The Senate on Wednesday voted in support of an amendment to the Electoral Act 2010, which empowers the Independent National Electoral Commission to deregister any political party that failed to win at least a seat in any State House of Assembly in the country.
The upper chamber took the decision while voting on clauses in the amended Act as contained in Section 68 of the Constitution which dwells on INEC’s management of political parties and elections.
Efforts by the electoral body to get legal or constitutional powers to axe non-performing parties in the past were frustrated through litigations.
All the 89 senators who participated in the voting exercise were in support of Clause 6 of the amended Act empowering INEC to de-register political parties which fail to win presidential, governorship, chairmanship of a local government area council, or a seat in the National or States Assembly elections.
The senate also approved clause six and seven which seek the alteration of Section 68 and 109 to mandate the Clerk of the National Assembly and the Clerks of States Houses of Assembly to notify the Independent National Electoral Commission of any vacancy.
Specifically, the clerks are expected to write within seven days of the existence of a vacancy arising from death, resignation or defection of a member of the National Assembly or a member of the State House of Assembly respectively.
The senators also voted in support of clauses four and five, which also seek to alter section 134 and 179 that relates to the extension of the time for conducting presidential and governorship re-run elections.
The clauses prescribe the extension from seven days to 21 days after results have been announced.
The senate equally voted in support of clause seven, which deals with the conferment of exclusive jurisdiction on the Federal High Court for the trial of electoral offences.
With the approval, federal high courts would be solely responsible for the trial of offences arising from, pertaining to or connected to the violation of the provisions of the Electoral Act and any other election-related act of the National Assembly.
They also approved clause eight of the amendment, which also seeks to alter the Third Schedule of the Constitution to include former Senate Presidents and Speakers of the House of Representatives as members of the Council of States.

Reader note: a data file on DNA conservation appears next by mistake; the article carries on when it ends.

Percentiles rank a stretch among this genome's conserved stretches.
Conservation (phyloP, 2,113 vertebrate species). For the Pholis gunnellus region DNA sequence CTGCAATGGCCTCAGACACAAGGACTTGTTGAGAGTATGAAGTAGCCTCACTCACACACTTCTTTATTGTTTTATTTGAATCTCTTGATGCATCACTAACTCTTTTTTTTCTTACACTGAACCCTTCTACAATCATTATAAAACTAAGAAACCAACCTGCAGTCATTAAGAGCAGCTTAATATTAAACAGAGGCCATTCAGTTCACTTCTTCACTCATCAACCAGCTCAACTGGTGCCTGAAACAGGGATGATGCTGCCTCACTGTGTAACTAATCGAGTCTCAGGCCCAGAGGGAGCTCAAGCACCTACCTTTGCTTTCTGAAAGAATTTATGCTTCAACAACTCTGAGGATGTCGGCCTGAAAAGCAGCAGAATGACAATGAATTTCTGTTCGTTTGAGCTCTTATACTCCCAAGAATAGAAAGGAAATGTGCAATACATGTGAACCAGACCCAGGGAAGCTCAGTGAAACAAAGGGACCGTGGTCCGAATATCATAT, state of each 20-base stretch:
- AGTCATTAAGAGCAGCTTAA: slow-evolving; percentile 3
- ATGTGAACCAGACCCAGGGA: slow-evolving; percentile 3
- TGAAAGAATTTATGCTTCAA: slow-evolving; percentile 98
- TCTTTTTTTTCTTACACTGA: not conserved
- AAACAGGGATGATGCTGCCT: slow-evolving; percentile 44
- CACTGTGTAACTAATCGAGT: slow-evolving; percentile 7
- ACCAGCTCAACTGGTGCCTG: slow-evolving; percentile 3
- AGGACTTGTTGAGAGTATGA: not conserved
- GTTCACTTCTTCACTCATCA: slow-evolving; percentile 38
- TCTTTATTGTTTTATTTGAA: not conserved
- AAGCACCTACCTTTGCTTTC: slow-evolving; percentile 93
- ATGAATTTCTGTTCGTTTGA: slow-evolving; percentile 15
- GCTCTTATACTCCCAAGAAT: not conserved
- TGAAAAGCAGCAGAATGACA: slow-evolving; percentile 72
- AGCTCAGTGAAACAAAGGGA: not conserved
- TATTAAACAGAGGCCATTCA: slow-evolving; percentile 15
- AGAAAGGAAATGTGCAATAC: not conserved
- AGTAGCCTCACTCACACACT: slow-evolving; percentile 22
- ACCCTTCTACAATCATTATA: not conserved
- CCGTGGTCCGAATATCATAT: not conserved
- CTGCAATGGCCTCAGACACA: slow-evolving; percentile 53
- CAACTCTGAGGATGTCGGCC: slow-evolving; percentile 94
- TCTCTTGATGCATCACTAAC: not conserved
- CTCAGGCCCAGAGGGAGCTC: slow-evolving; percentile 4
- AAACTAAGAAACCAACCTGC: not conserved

The senate deferred voting on the controversial amendments to Section 9 (3a) which confers on the President, the power to initiate a new constitution.
The upper chamber will also, among others, vote on clause 3 (m), which will mandate the INEC to within six months of the receipt of the draft constitution cause a referendum to be conducted to approve the draft constitution.
Senate spokesman, Enyinnaya Abaribe, who spoke on the development after plenary, explained that the clauses considered related to “the management of political parties and then the management of elections.”
He said, “One of the clause passed now said in an effect that if a party is unable to win any election from the state House of Assembly to the House of Representatives to the Senate to the governorship and also to the Presidency should be deregistered by INEC.
“What that means is that INEC now has the powers to de-register parties. If you recall, the INEC had tried to do that and people went to court and said it was against the constitution and that there was no provision in the constitution for de-registration.
“We also passed the clause that has to do with the management of elections with respect to re-run. The position as at today in the constitution is that if nobody emerges a clear winner in an election then the INEC will now have to conduct an election within seven days.
“But since it takes three to five days before you can get a result, if no results now comes then that means they will be left with two to three days to have to conduct a re-run and they felt that they needed to give them 21 days, which is what was passed today.”